Question: Does the biblical story of Peleg describe the separation of the continents?

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Question: Does the biblical story of Peleg describe the separation of the continents?

Some Latter-day Saint thinkers have understood the matter as referring to the sudden separation of the continents in a catastrophic event. Others have regarded this as a misunderstanding of the text

Does the biblical story of Peleg describe the separation of the continents? There is a reference to this event in DC 133:.

To see citations to the critical sources for these claims, click here


The Church does not take an official position on this issue

This is one of many issues about which the Church has no official position.

Not every statement made by a Church leader, past or present, necessarily constitutes doctrine. A single statement made by a single leader on a single occasion often represents a personal, though well-considered, opinion, but is not meant to be officially binding for the whole Church. With divine inspiration, the First Presidency...and the Quorum of the Twelve Apostles...counsel together to establish doctrine that is consistently proclaimed in official Church publications. This doctrine resides in the four “standard works” of scripture (the Holy Bible, the Book of Mormon, the Doctrine and Covenants and the Pearl of Great Price), official declarations and proclamations, and the Articles of Faith. Isolated statements are often taken out of context, leaving their original meaning distorted.

—LDS Newsroom, "Approaching Mormon Doctrine," lds.org (4 May 2007) off-site]


Some Latter-day Saint thinkers have understood the matter as referring to the sudden separation of the continents in a catastrophic event. Others have regarded this as a misunderstanding of the text. The Church has no official position on the matter, and it does not play much of a role in LDS thought or discourse.

Genesis 10:25 contains a passing reference to man called Peleg, who received his name because "in his days was the earth divided". The Hebrew verb פלג (palag) means "separate" or "divide."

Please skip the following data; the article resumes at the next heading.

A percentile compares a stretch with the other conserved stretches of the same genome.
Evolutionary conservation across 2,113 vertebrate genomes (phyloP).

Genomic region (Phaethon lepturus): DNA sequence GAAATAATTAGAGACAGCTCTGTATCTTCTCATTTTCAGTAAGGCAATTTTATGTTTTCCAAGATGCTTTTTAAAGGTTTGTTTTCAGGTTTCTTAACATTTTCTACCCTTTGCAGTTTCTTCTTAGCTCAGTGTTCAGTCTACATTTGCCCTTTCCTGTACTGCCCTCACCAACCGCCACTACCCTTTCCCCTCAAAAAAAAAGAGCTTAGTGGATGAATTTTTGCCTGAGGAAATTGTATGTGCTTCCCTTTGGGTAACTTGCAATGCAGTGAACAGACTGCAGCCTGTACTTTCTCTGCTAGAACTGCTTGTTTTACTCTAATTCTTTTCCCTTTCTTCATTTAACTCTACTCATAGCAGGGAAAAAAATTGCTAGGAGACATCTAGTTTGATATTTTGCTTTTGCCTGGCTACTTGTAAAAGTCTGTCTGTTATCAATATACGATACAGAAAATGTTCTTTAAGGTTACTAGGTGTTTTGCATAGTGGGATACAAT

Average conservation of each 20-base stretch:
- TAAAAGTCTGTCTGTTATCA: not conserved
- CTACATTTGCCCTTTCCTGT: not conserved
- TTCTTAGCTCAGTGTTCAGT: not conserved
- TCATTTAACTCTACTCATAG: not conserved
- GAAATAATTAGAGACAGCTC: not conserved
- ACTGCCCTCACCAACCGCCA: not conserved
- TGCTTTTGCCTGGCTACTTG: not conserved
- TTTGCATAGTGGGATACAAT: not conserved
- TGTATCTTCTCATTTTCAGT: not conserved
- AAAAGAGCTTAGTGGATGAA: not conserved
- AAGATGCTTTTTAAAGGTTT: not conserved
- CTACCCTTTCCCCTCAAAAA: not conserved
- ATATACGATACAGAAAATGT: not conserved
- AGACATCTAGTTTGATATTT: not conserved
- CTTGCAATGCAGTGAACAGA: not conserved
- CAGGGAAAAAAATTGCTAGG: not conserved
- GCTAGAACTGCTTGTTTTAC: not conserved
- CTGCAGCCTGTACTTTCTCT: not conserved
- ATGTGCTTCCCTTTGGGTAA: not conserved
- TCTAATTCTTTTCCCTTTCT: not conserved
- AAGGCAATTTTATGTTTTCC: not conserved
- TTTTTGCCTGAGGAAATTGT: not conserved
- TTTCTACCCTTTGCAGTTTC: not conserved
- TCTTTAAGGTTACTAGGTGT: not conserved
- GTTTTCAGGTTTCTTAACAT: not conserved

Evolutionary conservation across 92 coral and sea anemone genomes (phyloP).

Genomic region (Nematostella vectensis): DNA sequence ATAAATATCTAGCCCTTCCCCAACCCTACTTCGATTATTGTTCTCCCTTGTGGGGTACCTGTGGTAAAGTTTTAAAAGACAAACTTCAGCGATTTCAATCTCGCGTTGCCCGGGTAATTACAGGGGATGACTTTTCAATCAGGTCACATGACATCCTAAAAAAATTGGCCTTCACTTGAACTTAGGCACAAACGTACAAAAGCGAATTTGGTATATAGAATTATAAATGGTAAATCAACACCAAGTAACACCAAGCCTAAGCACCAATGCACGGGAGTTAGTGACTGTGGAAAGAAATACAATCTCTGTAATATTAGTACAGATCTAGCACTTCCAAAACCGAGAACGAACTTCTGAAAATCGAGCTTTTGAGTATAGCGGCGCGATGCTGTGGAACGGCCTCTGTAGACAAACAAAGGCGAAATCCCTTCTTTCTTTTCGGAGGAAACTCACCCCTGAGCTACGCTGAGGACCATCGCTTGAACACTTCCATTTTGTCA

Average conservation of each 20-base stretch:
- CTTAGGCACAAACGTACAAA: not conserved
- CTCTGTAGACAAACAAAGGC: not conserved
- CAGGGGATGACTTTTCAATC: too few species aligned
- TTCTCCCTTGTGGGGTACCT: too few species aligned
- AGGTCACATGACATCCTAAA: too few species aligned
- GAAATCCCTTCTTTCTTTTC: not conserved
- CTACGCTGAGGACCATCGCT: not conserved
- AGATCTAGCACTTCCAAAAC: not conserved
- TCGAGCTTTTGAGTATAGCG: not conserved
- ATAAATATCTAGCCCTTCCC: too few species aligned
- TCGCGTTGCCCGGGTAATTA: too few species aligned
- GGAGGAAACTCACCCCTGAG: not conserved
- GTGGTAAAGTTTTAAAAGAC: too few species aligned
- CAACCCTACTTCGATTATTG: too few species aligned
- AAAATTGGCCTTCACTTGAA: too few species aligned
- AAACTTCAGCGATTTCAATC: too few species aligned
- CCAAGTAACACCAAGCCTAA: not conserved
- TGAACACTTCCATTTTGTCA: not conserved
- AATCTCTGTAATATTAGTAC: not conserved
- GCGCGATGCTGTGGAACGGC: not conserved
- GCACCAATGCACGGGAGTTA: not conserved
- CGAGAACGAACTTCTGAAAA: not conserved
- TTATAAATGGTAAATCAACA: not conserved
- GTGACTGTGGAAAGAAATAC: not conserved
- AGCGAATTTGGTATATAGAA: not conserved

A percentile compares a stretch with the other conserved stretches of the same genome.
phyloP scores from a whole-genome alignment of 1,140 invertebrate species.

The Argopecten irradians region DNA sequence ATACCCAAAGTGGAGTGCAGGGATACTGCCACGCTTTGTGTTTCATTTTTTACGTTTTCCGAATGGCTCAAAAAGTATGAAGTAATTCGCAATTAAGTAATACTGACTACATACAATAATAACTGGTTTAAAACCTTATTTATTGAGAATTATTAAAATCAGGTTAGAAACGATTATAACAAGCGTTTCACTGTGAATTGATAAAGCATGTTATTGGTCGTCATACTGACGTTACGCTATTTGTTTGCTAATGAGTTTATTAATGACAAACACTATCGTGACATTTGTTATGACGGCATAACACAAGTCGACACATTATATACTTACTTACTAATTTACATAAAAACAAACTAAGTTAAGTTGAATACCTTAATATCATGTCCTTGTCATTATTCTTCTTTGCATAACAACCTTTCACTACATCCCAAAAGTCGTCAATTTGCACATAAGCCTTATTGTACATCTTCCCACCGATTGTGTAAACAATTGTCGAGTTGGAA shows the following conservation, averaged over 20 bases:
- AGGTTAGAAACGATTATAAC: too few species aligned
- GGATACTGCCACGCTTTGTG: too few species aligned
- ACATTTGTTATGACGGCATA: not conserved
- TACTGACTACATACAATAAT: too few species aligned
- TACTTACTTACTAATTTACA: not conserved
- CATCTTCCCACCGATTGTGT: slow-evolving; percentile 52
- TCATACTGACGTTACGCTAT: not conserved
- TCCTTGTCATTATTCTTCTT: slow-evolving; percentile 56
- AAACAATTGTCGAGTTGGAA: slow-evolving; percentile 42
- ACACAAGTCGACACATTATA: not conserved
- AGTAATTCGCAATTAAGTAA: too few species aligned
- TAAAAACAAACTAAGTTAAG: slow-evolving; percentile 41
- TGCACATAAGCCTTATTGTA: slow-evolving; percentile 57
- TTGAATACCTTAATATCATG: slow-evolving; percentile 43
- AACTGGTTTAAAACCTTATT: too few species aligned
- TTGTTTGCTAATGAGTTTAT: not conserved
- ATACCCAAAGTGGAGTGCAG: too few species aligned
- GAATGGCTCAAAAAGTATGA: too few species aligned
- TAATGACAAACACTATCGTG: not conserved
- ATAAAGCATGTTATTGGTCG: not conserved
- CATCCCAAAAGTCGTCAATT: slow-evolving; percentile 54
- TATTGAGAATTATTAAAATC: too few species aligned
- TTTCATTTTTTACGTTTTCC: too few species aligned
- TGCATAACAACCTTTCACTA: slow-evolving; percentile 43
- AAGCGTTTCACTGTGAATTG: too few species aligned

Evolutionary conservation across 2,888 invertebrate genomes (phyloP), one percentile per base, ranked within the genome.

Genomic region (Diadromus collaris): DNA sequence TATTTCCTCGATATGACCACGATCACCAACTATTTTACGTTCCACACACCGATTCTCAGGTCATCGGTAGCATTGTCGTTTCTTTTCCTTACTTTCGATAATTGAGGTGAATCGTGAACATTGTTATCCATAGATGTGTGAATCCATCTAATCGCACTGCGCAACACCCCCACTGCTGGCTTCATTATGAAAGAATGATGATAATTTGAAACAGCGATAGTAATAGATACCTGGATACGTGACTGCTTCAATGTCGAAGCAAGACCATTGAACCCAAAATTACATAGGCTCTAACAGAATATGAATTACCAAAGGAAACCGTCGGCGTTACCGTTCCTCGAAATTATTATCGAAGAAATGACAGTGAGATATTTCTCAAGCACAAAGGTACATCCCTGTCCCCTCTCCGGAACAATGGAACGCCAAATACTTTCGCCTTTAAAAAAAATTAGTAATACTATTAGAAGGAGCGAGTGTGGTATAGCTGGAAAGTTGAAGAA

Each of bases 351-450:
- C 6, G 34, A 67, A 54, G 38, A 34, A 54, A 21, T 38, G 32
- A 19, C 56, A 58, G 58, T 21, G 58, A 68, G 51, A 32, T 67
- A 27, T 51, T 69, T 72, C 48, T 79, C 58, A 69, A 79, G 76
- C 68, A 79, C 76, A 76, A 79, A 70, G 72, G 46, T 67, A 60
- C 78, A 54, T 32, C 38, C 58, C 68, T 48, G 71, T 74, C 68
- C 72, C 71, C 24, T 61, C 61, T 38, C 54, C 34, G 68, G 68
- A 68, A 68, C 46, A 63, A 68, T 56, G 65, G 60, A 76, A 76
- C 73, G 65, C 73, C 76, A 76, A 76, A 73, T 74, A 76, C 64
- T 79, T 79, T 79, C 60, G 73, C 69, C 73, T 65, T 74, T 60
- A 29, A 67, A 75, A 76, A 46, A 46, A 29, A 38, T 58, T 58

Some Latter-day Saints have interpreted this passage with extreme literalness

Some Latter-day Saints have interpreted this passage with extreme literalness, believing that the earth's tectonic plates, which were once a single land mass, all separated into the continents we know today during the life of a single mortal, instead of over hundreds of millions of years as scientists have theorized. Two of these were Joseph Fielding Smith and Bruce R. McConkie.

It is more likely that Peleg's name anticipates the division of languages at Babel in the following chapter

But the scripture doesn't require such an extraordinary conclusion: It is more likely that Peleg's name anticipates the division of languages at Babel in the following chapter. (Note that palag appears in Psalms 55:9 to refer to a division of languages.)

In the December 2004 Indian Ocean earthquake, 1,000 miles of fault line slipped 50 feet, resulting in a 9.3-magnitude earthquake that created seismic sea waves up to 100 feet high. These tsunamis caused the deaths of nearly 230,000 people. The amount of force required to move the major continents thousands of miles apart in the lifetime of a single individual would cause much worse devastation, a global catastrophe on an unimaginable scale. Thus, to accomplish this without a divine miracle which hid all trace of such an event would be extraordinarily unlikely. But, such a miracle cannot be proven or identified by science or observation. Those who choose to believe that this is what happen can only rely on faith.

If the division is one of language, then DC 133:22–23 would refer to the return to a time when languages no longer divide humankind. This will take place during the 1,000 years of peace when the Savior reigns. Such a return to unity might also symbolize the passing of all the temporary, petty, and earthly matters which alienate humans from each other.


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